Snail Control for Organic Gardens
Snail problems in organic gardens occur with regular frequency along the West Coast and the Southeastern the United States.
Most, but not all, garden snail problems are caused by non-native snail species which thrive in temperate, moist climates, spring and fall typically mark the height of snail season.
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The top picture, for example, shows the brown garden snail (Cantareus aspersus or Helix Aspersa), a species native to Europe and introduced into California in 1850 as a food source.
Since its early introduction, the snail's range has spread up and down the entire West Coast.
Identifying snail pests can be a relatively straight forward task, with the shell serving as the key field identification clue. While the Brown Garden Snail shell varies from individual to individual, generally between species differences are sufficient for identification purposes.
The three additional native snails presented below provide examples of snails not commonly thought of as garden pests.
The Robust Lancetooth (Haplotrema vancouverense), a very common West Coast snail, often found in forests, belongs to the predatory Haplotrematidae family.
Their predatory nature makes them beneficial garden snails, capable of preying on other snail and slug pests.
Its shell color ranges from a greenish to an orangish color and assumes a flat rather than domed shape.
Sideband snails, genus Monadenia, live in Western forest areas. The dark band on the side of the otherwise brown shell represents the first, good field identification clue.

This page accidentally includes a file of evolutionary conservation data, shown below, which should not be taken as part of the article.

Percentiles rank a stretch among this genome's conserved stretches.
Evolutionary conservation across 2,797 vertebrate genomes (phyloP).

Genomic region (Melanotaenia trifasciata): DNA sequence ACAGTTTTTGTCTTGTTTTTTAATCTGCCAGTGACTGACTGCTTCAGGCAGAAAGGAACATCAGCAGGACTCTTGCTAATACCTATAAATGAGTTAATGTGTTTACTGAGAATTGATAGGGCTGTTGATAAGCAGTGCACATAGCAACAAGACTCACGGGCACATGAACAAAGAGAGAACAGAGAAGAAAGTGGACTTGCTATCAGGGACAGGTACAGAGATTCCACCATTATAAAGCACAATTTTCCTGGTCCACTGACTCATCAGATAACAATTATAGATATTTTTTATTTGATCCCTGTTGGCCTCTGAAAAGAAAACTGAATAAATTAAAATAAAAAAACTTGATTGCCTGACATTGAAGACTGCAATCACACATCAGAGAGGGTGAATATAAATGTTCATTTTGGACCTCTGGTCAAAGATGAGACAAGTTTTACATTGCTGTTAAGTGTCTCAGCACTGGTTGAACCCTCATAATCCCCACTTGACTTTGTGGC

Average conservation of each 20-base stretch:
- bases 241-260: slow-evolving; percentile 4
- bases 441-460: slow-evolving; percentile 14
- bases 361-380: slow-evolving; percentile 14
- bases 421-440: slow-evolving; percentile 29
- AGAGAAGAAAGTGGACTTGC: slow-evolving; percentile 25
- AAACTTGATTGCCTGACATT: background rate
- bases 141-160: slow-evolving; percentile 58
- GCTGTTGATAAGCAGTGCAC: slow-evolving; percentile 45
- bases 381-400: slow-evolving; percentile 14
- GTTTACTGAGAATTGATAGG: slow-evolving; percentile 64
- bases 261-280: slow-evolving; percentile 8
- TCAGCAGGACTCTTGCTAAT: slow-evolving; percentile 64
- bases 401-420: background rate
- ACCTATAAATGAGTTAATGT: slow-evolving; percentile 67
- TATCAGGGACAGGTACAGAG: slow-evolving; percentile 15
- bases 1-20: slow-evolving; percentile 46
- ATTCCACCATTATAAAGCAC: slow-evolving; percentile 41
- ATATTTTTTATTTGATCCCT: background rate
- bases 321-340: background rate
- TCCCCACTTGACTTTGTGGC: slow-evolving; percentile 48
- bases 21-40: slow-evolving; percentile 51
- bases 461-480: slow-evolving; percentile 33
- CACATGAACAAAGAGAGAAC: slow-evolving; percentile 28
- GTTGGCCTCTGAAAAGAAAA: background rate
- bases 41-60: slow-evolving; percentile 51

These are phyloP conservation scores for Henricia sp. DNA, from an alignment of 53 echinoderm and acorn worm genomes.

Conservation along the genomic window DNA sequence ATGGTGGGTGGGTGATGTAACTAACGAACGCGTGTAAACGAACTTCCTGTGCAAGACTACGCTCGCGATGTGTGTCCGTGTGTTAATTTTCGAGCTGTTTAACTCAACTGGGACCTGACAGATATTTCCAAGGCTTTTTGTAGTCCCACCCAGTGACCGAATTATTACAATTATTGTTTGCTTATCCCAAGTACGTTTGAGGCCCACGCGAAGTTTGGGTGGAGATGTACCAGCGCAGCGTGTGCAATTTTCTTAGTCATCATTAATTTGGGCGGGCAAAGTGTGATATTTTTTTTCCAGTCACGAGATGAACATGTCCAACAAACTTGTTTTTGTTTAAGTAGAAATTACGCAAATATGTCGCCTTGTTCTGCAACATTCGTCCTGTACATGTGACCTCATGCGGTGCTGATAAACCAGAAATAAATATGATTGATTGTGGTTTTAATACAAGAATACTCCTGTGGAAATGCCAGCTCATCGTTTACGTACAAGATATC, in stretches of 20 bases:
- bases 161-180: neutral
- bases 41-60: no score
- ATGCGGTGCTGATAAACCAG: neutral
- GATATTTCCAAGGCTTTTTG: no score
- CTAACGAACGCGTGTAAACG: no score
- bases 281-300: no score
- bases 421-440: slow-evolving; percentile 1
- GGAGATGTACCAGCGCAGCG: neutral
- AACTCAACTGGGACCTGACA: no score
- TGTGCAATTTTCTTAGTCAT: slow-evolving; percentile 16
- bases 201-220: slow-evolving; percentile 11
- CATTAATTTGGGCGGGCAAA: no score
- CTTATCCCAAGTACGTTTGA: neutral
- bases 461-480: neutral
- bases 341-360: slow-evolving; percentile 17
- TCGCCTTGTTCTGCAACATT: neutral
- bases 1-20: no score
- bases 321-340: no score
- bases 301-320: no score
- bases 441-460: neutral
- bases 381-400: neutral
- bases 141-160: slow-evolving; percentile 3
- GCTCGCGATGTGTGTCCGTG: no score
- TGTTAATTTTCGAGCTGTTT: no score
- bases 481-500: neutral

Generally Monadenia species avoid garden pest status. Research on Monadenia species population levels remains incomplete, however concerns exist regarding population levels for a few species.
The colorful Florida Tree Snail (Liguus fasciatus) inhabits hardwood forests of south Florida.
Far from being considered a garden pest, the state of Florida lists it as a Species of Special Concern, and they contribute to south Florida biodiversity.
Organic remedies for garden snails often take four different paths: baiting; barriers; biological; and manual.
- Baiting refers to the practice of placing lethal food in a snail's path. Consumers have a choice of two commercial baits, a toxic metaldehyde based produce and a less toxic iron phosphate product. The iron phosphate product is the organic gardener's best bet. Snails are also attracted to the odor of yeast. Placing beer or other yeast based liquids in containers around the garden, lures the snails into the containers, eventually drowning them.
- Physical barriers such as copper sheeting commonly prevent snails from reaching container plants.
- Manual removal strategies can take one of two forms. Since snails are most active during the night, inspecting the garden for snails prior to bedtime, and manually removing them, eventually reduces the overall population. While placing boards around the gardens will not act as a barrier against snail predation, snails often use the boards as day time rest stops, thereby making manual removal of the snails during the day a bit easier. Once captured, experts suggest dropping the snails in a bucket of soapy water to drown them.
- Biological controls such as the use of predator decollate snails are recommended in cases of extreme snail infestation covering a large area. For small home gardens, successful implementation of the first three options usually solves the problem.
© 2009-2012 Patricia A. Michaels